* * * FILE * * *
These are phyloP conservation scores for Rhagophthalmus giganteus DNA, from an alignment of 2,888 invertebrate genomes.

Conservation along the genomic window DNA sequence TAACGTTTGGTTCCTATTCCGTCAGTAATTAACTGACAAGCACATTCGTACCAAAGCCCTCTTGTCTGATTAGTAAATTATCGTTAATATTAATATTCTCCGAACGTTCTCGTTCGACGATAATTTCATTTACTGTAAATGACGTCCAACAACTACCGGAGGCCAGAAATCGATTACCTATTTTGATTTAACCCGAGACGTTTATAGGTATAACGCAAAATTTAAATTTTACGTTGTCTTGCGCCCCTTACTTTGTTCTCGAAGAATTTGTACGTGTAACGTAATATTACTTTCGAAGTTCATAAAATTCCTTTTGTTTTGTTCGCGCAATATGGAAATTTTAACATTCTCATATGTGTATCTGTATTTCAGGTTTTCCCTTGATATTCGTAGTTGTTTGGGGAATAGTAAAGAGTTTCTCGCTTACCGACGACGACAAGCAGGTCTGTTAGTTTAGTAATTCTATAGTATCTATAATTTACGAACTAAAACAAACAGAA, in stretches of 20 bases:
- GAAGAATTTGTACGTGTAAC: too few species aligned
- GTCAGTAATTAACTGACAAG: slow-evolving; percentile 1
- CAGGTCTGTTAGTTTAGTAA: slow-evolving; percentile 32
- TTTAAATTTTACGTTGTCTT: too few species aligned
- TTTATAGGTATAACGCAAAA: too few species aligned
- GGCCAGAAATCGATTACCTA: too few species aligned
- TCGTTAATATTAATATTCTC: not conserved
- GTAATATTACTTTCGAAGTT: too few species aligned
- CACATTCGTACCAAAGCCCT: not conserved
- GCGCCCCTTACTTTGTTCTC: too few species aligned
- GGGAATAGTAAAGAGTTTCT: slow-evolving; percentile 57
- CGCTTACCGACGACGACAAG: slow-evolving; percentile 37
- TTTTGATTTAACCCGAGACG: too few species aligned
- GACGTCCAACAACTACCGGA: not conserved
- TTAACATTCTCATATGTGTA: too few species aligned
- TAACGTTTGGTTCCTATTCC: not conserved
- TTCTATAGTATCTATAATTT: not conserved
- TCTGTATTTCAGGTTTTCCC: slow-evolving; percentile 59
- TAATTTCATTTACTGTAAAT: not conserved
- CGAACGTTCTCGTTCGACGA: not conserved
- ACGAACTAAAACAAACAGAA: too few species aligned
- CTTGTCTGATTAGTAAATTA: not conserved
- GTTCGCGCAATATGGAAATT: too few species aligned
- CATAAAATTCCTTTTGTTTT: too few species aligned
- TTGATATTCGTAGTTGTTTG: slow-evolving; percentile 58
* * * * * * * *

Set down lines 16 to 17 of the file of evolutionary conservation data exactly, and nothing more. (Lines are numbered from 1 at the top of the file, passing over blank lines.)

- GACGTCCAACAACTACCGGA: not conserved
- TTAACATTCTCATATGTGTA: too few species aligned